Ray Bradbury has passed. I saw Twitter and FaceBook fill with people sharing their favorite Bradbury stories. He was a touchstone writer, both for my field and in the larger world. So many were touched by his stories.
The first Bradbury stories I encountered were from The Martian Chronicles. It was an awkward first encounter, because I’m fairly young. I was born in 1979. I also grew up without much access to libraries and books, so my reading habits were formed by encounters with impromptu guerrilla libraries with little hand-written signs that said ‘take one – leave one’ which developed my genre habits.
By the time someone gave me The Martian Chronicles, in the early 90s in high school, it was the age of cyperpunk and high space opera for me. The Martian Chronicles, with its 40 year old stories, puzzled me. The fact that it was advertised as a book, but was really a collection of thematically related stories also puzzled me. I really didn’t know what to make of it and bounced off it. We knew Martian canals weren’t real, we’d put a lander on the surface, after all.
…stories like Usher II, The Martian, and There Will Come Soft Rains and The Million-Year Picnic lodged in the back of my brain and just never left. And like little seeds blossomed until I came to a sort of personal understanding and appreciation of the book.
Later I would read that the stories were riffing off the old Edgar Rice Burroughs and older planetary adventures. It was part of an internal genre discussion. And yet the stories could be so hauntingly amazing about interrogating the human state, they were part of a great discussion about what it means to be human. The Million-Year Picnic still sends little shivers of sadness down my spine. They became part of my personal canon.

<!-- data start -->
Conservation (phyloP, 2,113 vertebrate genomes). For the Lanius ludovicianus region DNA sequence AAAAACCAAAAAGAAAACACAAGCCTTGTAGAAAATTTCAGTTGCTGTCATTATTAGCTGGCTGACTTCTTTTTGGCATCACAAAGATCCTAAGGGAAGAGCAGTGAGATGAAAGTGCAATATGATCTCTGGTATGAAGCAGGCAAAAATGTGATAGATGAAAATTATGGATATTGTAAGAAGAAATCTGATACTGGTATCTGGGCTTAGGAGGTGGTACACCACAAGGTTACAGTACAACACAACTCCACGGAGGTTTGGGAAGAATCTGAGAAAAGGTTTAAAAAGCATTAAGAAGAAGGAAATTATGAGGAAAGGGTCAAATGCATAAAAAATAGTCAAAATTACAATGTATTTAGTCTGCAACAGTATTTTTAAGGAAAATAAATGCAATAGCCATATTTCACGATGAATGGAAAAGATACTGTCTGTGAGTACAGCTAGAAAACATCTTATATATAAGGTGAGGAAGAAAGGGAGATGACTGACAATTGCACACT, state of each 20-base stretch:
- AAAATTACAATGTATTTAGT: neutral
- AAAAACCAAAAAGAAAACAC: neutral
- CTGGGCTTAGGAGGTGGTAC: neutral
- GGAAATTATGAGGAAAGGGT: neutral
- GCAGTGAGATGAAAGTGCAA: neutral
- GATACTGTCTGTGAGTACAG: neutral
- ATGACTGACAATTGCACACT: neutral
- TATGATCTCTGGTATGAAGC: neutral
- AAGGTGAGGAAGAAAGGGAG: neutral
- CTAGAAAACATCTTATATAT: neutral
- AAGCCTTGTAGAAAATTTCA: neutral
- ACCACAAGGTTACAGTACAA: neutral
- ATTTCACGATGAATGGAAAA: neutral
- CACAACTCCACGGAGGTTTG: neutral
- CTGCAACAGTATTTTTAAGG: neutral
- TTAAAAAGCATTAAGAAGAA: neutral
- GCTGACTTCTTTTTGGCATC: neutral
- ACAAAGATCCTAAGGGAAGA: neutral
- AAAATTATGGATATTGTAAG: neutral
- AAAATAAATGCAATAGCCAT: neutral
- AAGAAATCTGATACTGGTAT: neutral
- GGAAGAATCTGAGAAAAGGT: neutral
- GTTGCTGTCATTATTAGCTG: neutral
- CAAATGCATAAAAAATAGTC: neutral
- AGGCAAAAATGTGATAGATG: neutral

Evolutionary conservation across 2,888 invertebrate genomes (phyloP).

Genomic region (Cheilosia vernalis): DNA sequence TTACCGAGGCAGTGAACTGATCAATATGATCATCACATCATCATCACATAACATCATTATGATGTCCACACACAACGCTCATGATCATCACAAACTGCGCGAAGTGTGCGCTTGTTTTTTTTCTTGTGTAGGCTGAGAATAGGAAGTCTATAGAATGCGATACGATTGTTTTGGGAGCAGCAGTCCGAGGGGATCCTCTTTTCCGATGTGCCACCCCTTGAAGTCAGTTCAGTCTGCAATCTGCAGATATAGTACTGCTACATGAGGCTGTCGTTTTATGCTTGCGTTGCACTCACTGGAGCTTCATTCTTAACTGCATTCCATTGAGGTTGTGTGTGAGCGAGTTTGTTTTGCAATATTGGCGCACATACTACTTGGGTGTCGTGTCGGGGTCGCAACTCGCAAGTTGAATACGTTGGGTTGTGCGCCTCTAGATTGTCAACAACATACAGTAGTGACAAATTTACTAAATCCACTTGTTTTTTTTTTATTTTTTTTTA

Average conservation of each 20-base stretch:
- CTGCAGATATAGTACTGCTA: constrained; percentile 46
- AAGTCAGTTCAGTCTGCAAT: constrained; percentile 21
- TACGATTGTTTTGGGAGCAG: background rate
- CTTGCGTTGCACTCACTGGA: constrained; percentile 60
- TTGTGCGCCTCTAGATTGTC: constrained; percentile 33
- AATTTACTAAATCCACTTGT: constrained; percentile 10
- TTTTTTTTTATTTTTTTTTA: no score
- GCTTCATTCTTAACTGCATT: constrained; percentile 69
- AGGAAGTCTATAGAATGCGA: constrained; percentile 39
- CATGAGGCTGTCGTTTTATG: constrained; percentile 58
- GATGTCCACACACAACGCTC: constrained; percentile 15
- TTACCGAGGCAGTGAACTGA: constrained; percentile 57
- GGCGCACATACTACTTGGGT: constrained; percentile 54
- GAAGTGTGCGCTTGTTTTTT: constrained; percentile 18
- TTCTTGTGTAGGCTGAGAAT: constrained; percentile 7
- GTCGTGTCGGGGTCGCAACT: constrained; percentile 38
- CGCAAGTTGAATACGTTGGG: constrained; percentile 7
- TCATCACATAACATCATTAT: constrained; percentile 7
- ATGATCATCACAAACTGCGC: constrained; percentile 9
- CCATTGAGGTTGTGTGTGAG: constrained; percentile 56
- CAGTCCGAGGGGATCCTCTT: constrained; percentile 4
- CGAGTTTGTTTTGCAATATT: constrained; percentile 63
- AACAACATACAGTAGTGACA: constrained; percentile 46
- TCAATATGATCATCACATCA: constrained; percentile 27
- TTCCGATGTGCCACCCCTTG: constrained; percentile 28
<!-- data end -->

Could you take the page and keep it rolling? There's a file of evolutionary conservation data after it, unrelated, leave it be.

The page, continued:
But aside from loving his work, Bradbury helped me become a writer.
I don’t know where I read it, but in college I came across an article where Ray Bradbury mentioned that when he’d started out his stories kept getting rejected. He couldn’t sell anything in the beginning. But he promised himself that he would persevere until he had 500 rejections. Then, he said, he’d quit. His 500th submission was a story that just barely got accepted. His, probably apocryphal, anecdote really energized me. Rejection was a form of forward progress, I realized.
I then solemnly swore I, too, would achieve 500 rejections. It would take 500 before I would reconsider trying to be an author. And even then, I argued, back when Bradbury broke in after 500 rejections, there were many more markets for short stories. It was easier to break in with a larger market. So I might have to go above and beyond. After all, I wasn’t Ray frikkin Bradbury. I had a lot of work ahead of me.
Starting somewhere toward the last half of my sophomore year in college I decided to start aiming for 100 rejections a year to try and hit that 500.
Thankfully, I was lucky enough to break in a bit earlier than Bradbury. I got my first check for a story my junior year ($8.50 for a story, submission number 158), and my first professional paying big sale my senior year was on submission number 195 to Science Fiction Age (story: The Fish Merchant). I think I’m clearing in on my 700th actual rejection. I have some that are in email that need logged for some novel projects. I’m guessing one day I’ll report in that I have achieved that 1,000 that I suspected I would get to.
I owe a great deal of my own dogged persistence to Bradbury’s being willing to talk about those 500 early rejections. Too often literary giants are presented in their current position as if they became what they were via fait accompli. Without this crucial understanding as to how freaking hard Bradbury worked, I would never have had the courage to keep pushing on despite early rejections.
And that piece of advice, that realization about how hard he worked, led me to fall even further in love with his writing as time passed.
Thank you, Mr. Bradbury. I am disappointed I never got to meet you.